Only 15 people have finished the Barkley Marathons race since it began in 1986

only-15-people-have-finished-the-barkley-marathons-race-since-it-began-in-1986 Source: GravitasVOD/YouTube Movies

The Barkley Marathons has no website — the way to enter the ultramarathon is a secret.

The race begins an hour after a conch shell is blown by founder Gary “Lazarus Lake” Cantrell — which can happen anytime between midnight and noon on race day. The course is said to snake 100 miles through brutal terrain in the mountains in Frozen Head State Park in Tennessee (though some say it’s closer to 130 miles long). Racers have 60 hours to finish.

The course is unknown to racers until the day before the race and is mostly off any sort of trail — many participants get lost for hours.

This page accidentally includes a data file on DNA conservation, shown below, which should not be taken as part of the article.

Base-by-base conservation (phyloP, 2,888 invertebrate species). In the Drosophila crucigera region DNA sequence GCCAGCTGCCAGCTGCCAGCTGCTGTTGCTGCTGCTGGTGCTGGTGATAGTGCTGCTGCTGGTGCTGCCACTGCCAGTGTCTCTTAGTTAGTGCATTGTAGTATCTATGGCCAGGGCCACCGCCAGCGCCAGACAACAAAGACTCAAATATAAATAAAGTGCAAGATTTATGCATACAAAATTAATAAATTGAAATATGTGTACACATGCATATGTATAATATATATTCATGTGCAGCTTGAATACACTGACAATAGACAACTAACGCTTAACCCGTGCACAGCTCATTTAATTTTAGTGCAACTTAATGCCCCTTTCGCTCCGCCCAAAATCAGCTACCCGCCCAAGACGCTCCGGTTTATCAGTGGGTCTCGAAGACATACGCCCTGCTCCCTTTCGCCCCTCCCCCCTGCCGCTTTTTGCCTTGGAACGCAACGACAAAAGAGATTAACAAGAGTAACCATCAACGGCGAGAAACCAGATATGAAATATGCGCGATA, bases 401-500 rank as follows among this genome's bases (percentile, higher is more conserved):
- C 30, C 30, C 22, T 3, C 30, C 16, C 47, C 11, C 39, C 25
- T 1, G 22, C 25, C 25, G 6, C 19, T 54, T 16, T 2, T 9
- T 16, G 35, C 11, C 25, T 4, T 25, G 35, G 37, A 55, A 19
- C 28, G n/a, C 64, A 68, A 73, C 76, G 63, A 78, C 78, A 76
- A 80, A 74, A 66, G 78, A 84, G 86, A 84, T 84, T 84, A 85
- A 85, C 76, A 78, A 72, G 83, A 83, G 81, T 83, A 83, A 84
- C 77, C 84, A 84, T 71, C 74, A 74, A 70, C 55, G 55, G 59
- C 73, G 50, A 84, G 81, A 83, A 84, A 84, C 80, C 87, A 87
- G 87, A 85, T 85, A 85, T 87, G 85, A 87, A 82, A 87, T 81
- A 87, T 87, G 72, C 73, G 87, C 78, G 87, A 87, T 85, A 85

Up to 40 people are allowed to compete every year, though more than 200 might apply. The pool includes winners of some of the other toughest ultra-races in the world.

Yet only 15 people have ever finished the race within the time limit.

Impressively, course record-holder Brett Maune has completed it twice (his record time is 52 hours, 3 minutes, and 8 seconds). And a racer named Jared Campbell has finished the course three times.

Fun fact: If you’ve completed the course before and want to try again, your entry fee is just a pack of Camel cigarettes.

No one who has done the Patagonia Expedition Race can tell future competitors what to expect

no-one-who-has-done-the-patagonia-expedition-race-can-tell-future-competitors-what-to-expect Source: Patagonia Expedition Race

Every Patagonia Expedition Race follows a unique route. Racers form teams of four and cross glaciers, rivers, mountains, forests, and plains.